And now, now we come to health care. I don't know if you saw this, but Saturday, Hillary and I went down to Independence, Missouri, to President Truman's hometown, with the Vice President and Mrs. Gore. And the Governor of Missouri got up, and he read all these things. He said, "Just listen to what they're saying about our President. They're saying he wants socialized medicine. They're saying he's going to take health care away from the American people. They're saying he's going to mess it up." He went through all these quotes, and then he said, "This is not what they said about President Clinton; this is what they said 50 years ago about President Truman." The lines are still the same, and the objective is still the same. I am trying to get health care for ordinary American people.

Let me tell you something, folks. When I presented our plan, I went all around the country and I listened to what people said. They said, "We want you to change it some, make it less bureaucratic, provide more flexibility, give bigger breaks to small business, take some more time to phase it in." And we said we would do that. Those changes have been made. But one thing we shouldn't change is whether America at long last will join the ranks of all the other advanced countries in the world and provide health care for all the middle class working people in the United States.

If you're on welfare, you have health care. If you're in jail, you have health care. If you're rich, you have health care. If you're a politician, you've got it. The only people who can lose it are working people. Over 80 percent of the people in the United States without health insurance work for a living every day. And it is not right.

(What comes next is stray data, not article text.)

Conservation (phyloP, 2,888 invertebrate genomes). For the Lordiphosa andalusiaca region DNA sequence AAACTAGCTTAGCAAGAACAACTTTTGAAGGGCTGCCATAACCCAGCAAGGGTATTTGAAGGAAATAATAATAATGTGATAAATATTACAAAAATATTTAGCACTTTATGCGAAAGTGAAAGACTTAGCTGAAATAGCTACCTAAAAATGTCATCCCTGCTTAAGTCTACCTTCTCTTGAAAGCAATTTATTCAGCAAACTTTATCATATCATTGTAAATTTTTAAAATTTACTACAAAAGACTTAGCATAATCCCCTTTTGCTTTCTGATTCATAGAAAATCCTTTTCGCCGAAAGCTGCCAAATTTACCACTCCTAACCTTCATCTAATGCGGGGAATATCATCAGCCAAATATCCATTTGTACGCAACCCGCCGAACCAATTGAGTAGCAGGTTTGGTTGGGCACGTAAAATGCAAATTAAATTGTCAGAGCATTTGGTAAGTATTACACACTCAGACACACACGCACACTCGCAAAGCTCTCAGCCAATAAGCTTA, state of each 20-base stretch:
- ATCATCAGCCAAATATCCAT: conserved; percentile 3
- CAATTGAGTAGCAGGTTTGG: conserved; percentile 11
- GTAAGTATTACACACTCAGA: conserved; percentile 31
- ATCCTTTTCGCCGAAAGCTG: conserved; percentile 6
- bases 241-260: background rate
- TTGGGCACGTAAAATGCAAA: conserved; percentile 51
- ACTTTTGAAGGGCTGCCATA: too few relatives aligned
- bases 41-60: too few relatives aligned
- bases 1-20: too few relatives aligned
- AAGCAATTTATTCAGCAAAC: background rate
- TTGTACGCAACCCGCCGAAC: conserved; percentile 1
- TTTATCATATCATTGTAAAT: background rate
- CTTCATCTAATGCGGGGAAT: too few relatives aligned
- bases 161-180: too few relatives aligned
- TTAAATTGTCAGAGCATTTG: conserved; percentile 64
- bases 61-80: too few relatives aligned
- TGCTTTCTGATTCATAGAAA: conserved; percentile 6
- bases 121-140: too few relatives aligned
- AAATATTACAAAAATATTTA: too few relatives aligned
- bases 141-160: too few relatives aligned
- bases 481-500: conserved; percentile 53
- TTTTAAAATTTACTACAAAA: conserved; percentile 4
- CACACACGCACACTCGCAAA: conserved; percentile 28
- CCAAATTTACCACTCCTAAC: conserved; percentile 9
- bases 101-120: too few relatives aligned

And let me tell you this. I say this to all the people who come here to disagree with us in good faith. How do you explain the fact that all of our competitors cover their people? How do you explain the fact that, while that is happening, in the last 5 years in America, there are now 5 million people in this country today who don't have health insurance who had it 5 years ago, that New Jersey has had almost a 50-percent increase in the number of people without health insurance in the last 5 years? Almost one million people in New Jersey alone don't have it. What is their answer? I have given you my answer. Let's ask the American people to give health insurance to everybody.

Let me say one other thing. I'm a big one on getting beyond all this slogan and namecalling and just asking what works. In the State of Hawaii, for the last 20 years in Hawaii, employers and employees have had the responsibility to make sure that everybody had health insurance. Now, if you've ever been to Hawaii, you know that everything in the entire State of Hawaii is more expensive than it is here because it's way out there in the ocean. That is, everything except one thing: health insurance. It is 30 percent cheaper in Hawaii than it is in the United States, on the average. The healthy population is greater. The infant mortality rate is down. And small business is booming because they can all afford health care. And that's what I want to do for the United States, what we know will work.

What is the answer of those who say, "We don't like what they did in Hawaii; we don't want cheaper health insurance; we don't want healthier people. We want people to be able to get a free ride and stick the taxpayer with what happens. It's all right with us if these country hospitals close down in places like my State and if Dennis Rivera's workers can't afford to take care of all the people without health insurance." What is their answer? It is time for the shoe to be on the other foot. I have been out here for one year saying, let's give health care to the American people.